When it comes to wine, Riesling wine can be a little misunderstood. It is often dismissed as an overly sweet dessert wine, but it actually comes in all levels of sweetness, from bone dry to unctuously sweet – and even sparkling!
Not only this, but some Riesling food pairings can be unusual and really different from other white wines, offering bold flavours that can match with some delicious and flavourful food.
So if you want to get to know Riesling a little better, take a look at our guide to this delicious and fragrant wine.
Where Does Riesling Come from?
Riesling is produced all over the world these days, but finds its origins from western Germany. Grown in any of Germany’s 13 wine growing regions, German Riesling is always distinctive, but can vary hugely in style as even within Germany there are so many different types of Riesling white wine!
From crisp and fresh dry wines to the luscious dessert wine, there is sure to be something for you.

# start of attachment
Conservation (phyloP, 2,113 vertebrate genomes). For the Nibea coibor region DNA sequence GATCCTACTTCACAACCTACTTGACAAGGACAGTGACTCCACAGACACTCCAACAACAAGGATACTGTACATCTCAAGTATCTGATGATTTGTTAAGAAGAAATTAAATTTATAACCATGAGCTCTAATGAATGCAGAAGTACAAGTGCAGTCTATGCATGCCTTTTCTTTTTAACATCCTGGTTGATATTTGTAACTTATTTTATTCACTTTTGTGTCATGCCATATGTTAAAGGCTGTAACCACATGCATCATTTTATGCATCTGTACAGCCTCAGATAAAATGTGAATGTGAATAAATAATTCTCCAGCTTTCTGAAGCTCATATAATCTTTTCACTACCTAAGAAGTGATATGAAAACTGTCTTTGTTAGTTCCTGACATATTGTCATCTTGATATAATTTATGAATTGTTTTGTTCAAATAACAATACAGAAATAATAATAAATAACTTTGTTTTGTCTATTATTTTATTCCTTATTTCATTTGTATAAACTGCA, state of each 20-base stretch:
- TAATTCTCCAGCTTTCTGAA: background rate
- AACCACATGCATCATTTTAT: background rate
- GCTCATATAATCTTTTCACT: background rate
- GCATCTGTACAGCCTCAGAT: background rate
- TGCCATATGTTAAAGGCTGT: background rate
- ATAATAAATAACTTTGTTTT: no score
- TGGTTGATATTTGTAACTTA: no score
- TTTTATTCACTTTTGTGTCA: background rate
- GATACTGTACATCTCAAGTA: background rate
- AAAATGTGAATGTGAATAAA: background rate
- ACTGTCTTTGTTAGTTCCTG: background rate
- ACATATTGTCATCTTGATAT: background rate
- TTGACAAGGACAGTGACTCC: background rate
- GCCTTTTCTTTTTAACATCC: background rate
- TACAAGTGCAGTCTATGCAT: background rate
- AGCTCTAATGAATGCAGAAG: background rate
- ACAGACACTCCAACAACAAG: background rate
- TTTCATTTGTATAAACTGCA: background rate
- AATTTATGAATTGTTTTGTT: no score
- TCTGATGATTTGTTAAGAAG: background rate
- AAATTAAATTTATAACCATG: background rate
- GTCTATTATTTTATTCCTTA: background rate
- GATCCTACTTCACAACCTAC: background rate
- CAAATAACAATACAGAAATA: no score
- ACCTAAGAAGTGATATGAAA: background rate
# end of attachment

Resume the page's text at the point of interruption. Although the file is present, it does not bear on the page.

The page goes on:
The Ahr wine region is one of the northernmost wine regions in Germany, and is also one the smallest regions that produces Riesling wine. In this area, vines are located on steep slopes that can only be tended to by hand, giving the region a smaller output of wine than other parts of Germany.
This is the southernmost wine producing region and is located between the black forest and the Rhine river. This is also one of the warmest and sunniest regions of Germany and has more of a Mediterranean lifestyle.
Its varied landscapes mean that this region produces many varieties of German Riesling white wine, as well as some of Germany’s best reds.
Franken is located within Bavaria, where most of the vineyards are on hilly slopes. The German Riesling wine from this region has a more masculine taste and is mostly supplied to Germany itself.
The majority of wines from Franken are vinified dry and bottled in a squat green or brown flagon, also known as a Bocksbeutel.
This region boasts a pretty landscape of vines and orchards and only a small yield of wine. It’s for this reason that the wine is almost exclusively drank locally. The Riesling white wine from this region is fragrant and rich.
This is the region of steep terraced vineyards and some of the wine worlds most beautiful scenery. The clay soil produces German Riesling with a pronounced acidity, which is one of the defining characteristics of a Riesling wine.